7.75 out of 10 for being somewhat different than the competitors.

Saturday, March 8, 2014

"300: Rise of an Empire" review

When "300" came out seven years ago, it was a legitimate cultural phenomenon, at least among anyone male aged 16-25, myself included. And I'll have to admit, other than the overdose of testosterone that made everyone in my high school want to become a Spartan warrior, the film's use of CGI and slow motion was somewhat unprecedented. Also somewhat unprecedented was the way the entire main cast got into shape for the movie. Not since the 1980s had anyone seen so many buff bodies in a single movie. And although it was based on a graphic novel, "300" did well enough, and like anything that makes enough money in Hollywood, they made a sequel.

Fortunately, the original graphic novel is based on events set during a particularly turbulent time in Greece's history. So there was absolutely more than enough material to draw from in order to make a coherent follow-up story. And that's the thing. I can only call "Rise of an Empire" a pseudo-sequel because most of the movie isn't set after the events of "300." Instead, it touches on events that occurred before and concurrent to what was going on with Leonidas and company. The finale is set after Leonidas and the 300 got overrun. It's an interesting way to frame a follow-up movie.

"Rise of an Empire" starts out with Leonidas' widow (played by Lena Hedey of "Game of Thrones") recalling the Battle of Marathon, in which a then-nobody Athenian soldier named Themistocles managed to not only help an over matched Greek army drive back the Persian invaders, he also managed to kill the Persian King Darius. I won't really care much about spoilers because this is a fairly straightforward movie, and if you took any history classes, you should be at least somewhat familiar with what's going on here. Anyway, Darius dies as a result of his wounds, and his most loyal servant, Artemesia (Eva Green of "Casino Royale"), swears vengeance on the Greeks. But first, she somehow turns Darius' cowardly son Xerxes into the "god king" we all remember from the original movie. Xerxes (and Artemesia, who is manipulating him) blames all of Persia's previous problems on Greece and declares war again. And that's where our story really begins.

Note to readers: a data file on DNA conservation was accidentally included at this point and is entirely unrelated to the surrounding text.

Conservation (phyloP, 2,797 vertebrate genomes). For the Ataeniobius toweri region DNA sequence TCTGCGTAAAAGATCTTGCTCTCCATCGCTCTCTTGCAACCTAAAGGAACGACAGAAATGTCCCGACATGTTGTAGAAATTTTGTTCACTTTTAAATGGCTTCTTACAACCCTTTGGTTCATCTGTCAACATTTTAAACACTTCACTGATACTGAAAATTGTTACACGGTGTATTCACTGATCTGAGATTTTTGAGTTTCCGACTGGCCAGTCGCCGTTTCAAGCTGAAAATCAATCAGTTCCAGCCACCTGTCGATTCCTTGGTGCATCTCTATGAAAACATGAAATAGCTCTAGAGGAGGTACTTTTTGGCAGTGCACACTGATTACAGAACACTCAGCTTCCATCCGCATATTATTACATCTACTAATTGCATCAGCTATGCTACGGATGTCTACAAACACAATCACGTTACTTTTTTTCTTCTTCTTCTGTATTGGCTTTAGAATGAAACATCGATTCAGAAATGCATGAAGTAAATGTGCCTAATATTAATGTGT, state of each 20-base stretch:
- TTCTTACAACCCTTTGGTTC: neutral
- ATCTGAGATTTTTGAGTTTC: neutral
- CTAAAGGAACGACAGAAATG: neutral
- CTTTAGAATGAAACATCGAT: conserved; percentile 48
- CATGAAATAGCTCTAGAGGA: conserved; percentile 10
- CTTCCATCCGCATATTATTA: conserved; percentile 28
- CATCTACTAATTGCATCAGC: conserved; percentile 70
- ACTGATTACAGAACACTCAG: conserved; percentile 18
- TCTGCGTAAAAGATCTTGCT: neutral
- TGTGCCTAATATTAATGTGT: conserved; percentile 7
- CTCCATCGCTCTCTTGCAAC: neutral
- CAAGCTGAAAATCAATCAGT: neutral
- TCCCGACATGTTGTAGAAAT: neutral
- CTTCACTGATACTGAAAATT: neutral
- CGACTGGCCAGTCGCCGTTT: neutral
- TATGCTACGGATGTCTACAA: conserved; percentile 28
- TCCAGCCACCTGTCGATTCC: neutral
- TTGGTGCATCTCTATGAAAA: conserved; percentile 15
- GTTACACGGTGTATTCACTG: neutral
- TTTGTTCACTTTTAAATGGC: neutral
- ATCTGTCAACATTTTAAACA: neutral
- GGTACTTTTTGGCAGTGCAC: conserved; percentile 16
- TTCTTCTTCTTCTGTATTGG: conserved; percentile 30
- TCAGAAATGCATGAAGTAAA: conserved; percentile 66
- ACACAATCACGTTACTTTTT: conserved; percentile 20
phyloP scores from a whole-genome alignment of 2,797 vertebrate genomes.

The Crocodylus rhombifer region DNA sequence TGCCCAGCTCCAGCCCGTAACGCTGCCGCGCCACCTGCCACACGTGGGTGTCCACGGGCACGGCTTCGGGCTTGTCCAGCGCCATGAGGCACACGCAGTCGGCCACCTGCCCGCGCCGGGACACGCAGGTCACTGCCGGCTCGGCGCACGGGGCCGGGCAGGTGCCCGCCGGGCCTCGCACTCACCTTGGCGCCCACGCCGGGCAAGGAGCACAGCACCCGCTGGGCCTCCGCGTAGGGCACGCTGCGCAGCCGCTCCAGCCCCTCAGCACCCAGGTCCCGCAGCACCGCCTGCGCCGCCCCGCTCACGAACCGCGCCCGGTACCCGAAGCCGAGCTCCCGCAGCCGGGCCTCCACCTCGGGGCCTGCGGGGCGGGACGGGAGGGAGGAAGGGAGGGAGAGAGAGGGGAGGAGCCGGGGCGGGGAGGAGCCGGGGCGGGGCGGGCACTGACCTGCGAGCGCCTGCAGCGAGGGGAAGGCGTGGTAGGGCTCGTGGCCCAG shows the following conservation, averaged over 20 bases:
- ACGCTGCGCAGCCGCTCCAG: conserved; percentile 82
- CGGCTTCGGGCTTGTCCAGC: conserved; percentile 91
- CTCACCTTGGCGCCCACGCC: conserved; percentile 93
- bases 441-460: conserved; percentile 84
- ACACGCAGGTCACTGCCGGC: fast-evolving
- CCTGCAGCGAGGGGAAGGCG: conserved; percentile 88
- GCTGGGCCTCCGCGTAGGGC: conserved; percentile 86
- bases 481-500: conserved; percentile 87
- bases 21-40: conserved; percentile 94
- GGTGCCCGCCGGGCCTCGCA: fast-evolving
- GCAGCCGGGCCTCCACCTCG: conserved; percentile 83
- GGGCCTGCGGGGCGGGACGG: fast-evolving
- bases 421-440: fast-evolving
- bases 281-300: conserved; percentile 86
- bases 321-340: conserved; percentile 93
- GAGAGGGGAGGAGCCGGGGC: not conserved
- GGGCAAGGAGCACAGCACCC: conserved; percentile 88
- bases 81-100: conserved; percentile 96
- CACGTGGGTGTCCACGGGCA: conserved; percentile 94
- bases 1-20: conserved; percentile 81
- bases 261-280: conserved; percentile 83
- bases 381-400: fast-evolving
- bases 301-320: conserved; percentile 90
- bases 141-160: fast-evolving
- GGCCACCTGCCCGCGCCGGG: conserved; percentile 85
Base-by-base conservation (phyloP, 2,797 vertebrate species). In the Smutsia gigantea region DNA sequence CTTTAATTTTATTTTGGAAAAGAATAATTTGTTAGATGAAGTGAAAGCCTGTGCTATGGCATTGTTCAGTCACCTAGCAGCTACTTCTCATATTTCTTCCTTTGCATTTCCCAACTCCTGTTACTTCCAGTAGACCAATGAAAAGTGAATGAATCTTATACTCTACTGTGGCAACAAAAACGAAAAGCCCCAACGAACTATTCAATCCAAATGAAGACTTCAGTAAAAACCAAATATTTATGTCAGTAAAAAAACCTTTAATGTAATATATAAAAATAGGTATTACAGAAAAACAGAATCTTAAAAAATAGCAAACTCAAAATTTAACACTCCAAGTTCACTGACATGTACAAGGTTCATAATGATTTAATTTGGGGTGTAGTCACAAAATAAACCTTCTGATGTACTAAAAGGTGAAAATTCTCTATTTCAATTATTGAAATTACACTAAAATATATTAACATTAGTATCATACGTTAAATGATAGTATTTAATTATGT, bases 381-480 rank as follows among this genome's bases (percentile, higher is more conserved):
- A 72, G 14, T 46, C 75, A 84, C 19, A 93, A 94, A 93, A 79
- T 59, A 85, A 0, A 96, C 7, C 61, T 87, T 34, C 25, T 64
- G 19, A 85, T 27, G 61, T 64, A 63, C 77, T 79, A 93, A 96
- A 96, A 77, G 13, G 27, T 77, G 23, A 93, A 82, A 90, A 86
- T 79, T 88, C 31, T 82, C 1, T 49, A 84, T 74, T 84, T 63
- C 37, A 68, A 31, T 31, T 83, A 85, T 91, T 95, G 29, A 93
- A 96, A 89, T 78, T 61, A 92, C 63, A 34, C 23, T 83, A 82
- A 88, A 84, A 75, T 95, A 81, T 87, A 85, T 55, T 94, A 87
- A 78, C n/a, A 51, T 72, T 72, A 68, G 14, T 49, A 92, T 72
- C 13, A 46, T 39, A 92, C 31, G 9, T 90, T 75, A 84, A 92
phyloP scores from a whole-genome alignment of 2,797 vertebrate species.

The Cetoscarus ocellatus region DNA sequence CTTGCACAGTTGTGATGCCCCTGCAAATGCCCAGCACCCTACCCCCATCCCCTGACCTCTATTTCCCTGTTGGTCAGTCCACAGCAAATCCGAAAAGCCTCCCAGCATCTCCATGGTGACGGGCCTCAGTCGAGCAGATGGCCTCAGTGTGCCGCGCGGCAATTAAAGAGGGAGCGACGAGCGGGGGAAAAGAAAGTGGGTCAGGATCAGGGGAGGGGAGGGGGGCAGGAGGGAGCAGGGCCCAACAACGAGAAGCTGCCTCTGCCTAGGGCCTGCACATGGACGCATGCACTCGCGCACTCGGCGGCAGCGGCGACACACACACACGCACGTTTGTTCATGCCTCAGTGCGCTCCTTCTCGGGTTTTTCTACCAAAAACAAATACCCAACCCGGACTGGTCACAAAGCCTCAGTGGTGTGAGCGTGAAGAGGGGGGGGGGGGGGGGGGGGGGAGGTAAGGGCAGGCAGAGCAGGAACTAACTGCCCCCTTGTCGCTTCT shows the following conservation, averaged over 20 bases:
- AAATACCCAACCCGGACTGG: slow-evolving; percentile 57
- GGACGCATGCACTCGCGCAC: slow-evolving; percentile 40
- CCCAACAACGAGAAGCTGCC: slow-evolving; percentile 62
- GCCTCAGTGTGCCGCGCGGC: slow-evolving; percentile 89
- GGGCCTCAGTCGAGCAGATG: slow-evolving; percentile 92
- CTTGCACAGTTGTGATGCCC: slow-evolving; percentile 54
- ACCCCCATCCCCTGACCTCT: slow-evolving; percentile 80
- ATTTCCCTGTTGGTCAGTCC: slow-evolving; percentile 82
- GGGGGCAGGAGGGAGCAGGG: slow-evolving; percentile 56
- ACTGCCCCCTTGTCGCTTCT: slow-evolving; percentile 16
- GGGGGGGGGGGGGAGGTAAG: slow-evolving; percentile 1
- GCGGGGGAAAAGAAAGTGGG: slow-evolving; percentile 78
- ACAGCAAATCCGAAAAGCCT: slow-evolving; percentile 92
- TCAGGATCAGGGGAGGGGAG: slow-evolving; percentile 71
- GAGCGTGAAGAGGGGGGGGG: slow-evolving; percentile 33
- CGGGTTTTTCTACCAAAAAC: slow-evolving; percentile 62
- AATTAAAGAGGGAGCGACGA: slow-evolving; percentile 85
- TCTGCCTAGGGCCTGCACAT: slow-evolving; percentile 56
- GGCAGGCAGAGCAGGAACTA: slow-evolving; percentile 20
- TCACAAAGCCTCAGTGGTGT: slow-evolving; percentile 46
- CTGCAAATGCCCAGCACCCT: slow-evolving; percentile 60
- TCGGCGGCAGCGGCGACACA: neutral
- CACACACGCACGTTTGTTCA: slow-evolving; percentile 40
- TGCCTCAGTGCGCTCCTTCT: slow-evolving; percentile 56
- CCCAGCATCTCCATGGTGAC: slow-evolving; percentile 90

While "300" focused on the land battle in Greece's war against Persia, "Rise of an Empire" has a much more nautical feel to it. It follows the aforementioned Themistocles, who was actually present during events of the original movie (he narrowly missed the famous "THIS IS SPARTA" moment). While Leonidas wants to fight his battle on land, Themistocles challenges the Persians at sea. It's an interesting change of scenery and changes the overall hue from orange/bronze to blue. Either way, it's all still very obvious CGI done in the style that Zack Snyder made all the rage for stylish action movies. Like its predecessor, the battles here are over the top and a lot of fun to watch. The fact that most of "Rise of an Empire" takes place at sea make for a somewhat more tactical feel since it deals with ships and not just people. Leonidas was all about funneling large amounts of men into a tight space so that they could be slaughtered easily. Themistocles is more calculating and strategic, utilizing feigned retreats and deception that lead to some of the movie's best sequences. And for some reason, I found this entry to actually up the gore up from its predecessor. At least in the dismemberment arena. I won't say too much, but the finale is very satisfying to watch. However, the style of the action is not new. But that doesn't mean it's not fun, either.

These are not movies you watch for acting. Sullivan Stapleton, while passable, is no Gerard Butler in terms of stage presence (who wasn't even that good an actor in the first one to begin with considering how one-dimensional these roles are). The clear standout here is Eva Green. Her character of Artemesia is deliciously manipulative and quite frankly, sexy as hell. And that's what makes her such a great villain. She's not afraid to manipulate those around her to get what she wants. She's not afraid to sleep with the enemy. And like Darth Vader, she doesn't smile upon failure. Lena Hedey and David Wenham reprise their roles from the previous film, but they're honestly more like extended cameos.

Overall, "Rise of an Empire" accomplishes exactly the same thing its predecessor did. It introduces a very fantasized portion of Greek history to a new crowd, who might have been too young when "300" was first released. The score will get your adrenaline pumping, and there's a rather awesome use of Black Sabbath's hit "War Pigs" somewhere in there. It's a little less effective and jarring than its predecessor, but it still works. At least for an action-movie lover like me, watching these types of stylish, ultra-violent movies won't get old for a good long while.